TL;DR – a sci-fi film that has been largely panned by critics is actually a real gem.
Review (warning: spoilers)
The use of technology to record evidence of criminal activity is nothing new (e.g. CCTV, digital recorders, facial recognition etc.) With the ever expanding advancements that allow social networking to connect us around the globe, and the increasing collection of personal information by corporations, the idea of “big brother” has allows loomed heavy over society and governments. The balance between human rights/privacy and law enforcement/monitoring through the use of technology is an ongoing challenge.
It’s also ripe material for creating dystopian sci-fi stories of which Anon examines in clever detail. The film starts with us following detective Sal Friedland (Clive Owen) walking to work, and through his eyes, we see that every person he focuses on, he can bring up all manner of information from name, age, address to social and biographical information. Law enforcement also have different clearance levels to access things like criminal history as well as be able to video replay past events as seen through those individuals.
The CGI effects are clean and minimalist in nature. They provide an augmented reality that I found engaging and immediately shows the viewer that we’re in a futuristic society. There’s a definite Matrix feel to the environment. We watch as Sal passes various civilians and profiles are brought up through his ocular enhancements, but when a female pedestrian (Amanda Seyfried) walks by and brings up an error (i.e. no profile and flagged as “Anon”), Sal pauses, puzzled and wondering if there’s a glitch in the system.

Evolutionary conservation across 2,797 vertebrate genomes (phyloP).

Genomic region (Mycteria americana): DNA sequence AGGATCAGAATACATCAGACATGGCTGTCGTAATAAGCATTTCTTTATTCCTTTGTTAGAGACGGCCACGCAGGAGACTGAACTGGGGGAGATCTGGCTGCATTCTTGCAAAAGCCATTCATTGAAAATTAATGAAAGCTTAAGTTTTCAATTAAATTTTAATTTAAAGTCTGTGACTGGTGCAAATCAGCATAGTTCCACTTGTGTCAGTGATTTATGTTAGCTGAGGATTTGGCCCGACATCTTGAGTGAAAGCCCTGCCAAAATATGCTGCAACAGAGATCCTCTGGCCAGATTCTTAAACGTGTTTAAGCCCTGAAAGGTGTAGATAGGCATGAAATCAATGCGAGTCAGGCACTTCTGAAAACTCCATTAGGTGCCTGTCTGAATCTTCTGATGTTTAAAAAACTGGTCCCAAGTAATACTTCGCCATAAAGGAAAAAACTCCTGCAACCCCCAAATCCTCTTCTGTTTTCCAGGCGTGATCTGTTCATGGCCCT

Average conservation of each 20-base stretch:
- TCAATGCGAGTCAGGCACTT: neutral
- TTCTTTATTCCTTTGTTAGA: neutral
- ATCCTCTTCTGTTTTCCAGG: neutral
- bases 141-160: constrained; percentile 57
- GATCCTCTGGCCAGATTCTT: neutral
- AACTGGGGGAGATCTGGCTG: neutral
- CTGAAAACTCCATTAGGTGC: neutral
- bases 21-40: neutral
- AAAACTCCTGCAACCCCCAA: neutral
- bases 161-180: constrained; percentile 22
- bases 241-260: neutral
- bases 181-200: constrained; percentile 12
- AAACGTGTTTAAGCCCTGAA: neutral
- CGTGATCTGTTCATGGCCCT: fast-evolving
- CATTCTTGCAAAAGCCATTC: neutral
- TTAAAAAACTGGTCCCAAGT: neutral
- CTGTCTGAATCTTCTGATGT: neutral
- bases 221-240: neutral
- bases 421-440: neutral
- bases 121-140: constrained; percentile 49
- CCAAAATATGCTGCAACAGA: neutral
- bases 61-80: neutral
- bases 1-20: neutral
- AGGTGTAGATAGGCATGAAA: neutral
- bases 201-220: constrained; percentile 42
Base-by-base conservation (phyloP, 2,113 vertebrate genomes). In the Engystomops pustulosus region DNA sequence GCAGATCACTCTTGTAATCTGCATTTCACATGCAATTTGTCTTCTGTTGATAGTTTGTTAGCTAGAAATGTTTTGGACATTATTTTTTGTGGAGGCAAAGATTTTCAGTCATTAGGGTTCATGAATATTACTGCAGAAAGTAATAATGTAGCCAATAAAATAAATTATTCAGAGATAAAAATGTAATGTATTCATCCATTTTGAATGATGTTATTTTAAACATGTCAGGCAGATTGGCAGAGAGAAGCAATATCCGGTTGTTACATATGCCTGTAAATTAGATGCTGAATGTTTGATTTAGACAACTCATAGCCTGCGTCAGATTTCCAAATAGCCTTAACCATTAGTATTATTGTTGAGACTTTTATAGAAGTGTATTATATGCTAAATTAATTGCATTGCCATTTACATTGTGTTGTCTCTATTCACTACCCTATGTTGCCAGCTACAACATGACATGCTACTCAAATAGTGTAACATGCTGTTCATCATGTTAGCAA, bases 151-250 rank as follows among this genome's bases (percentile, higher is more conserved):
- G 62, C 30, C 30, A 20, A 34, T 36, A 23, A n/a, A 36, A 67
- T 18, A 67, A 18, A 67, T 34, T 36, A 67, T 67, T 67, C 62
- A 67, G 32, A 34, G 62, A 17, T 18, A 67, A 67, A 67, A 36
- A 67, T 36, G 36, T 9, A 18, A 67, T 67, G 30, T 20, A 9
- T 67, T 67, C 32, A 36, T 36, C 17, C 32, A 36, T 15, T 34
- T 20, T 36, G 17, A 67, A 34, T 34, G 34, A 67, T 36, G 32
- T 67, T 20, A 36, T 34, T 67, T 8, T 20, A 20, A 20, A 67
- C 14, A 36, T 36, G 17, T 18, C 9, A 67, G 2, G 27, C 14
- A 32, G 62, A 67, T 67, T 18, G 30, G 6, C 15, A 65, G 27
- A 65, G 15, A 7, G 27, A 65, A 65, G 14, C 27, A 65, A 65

When a series of murders start to unfold, it becomes clear that someone has hacked the system and found a method to get away with the killings. This part of the story drew me in completely. What the killer does is take over the victim’s ocular system and transfers their sight to the killer’s view. Imagine seeing yourself through the eyes of the killer as they calmly walk up to you with gun in hand. Disorienting and confusing, you watch yourself beg, cry out, asking what is going on, only for your brains to be blown out. In this way, the victim never sees who kills them.
After further detective work, the Girl/Anon becomes linked to the killings and is the primary suspect. She has the ability to replace recorded histories with fake events and her services are sought by the wealthy. For example, a married man who has an affair can have the affair erased and replaced with innocuous events. So long as you pay her price in cash, she can create a whole new history for you. Sal goes undercover to hire her services and a cat and mouse game ensues. The twist to this sci-fi mystery is worth the wait in my opinion.
Clive Owen is a bit wooden as Sal. I’m not sure if that’s how the character is meant to be portrayed or not. In a world where practically all crime can be solved with little actual detective work because everything is recorded, his character is mostly bored at the beginning, but this picks up when the killings begin. Amanda Seyfried plays the femme fatale with conviction and her analog existence demonstrates a cautionary tale of our reliance on digital technology.
Critics (and many audience reviews) have panned the film as bland and lacking substance. I found it a pleasant surprise that mixed elements of Minority Report and neo-noir L.A. Confidential.
Anon may not reach the heights of either of those two films, but it is certainly better than some other bigger budget sci-fi offerings out there.
7 out of 10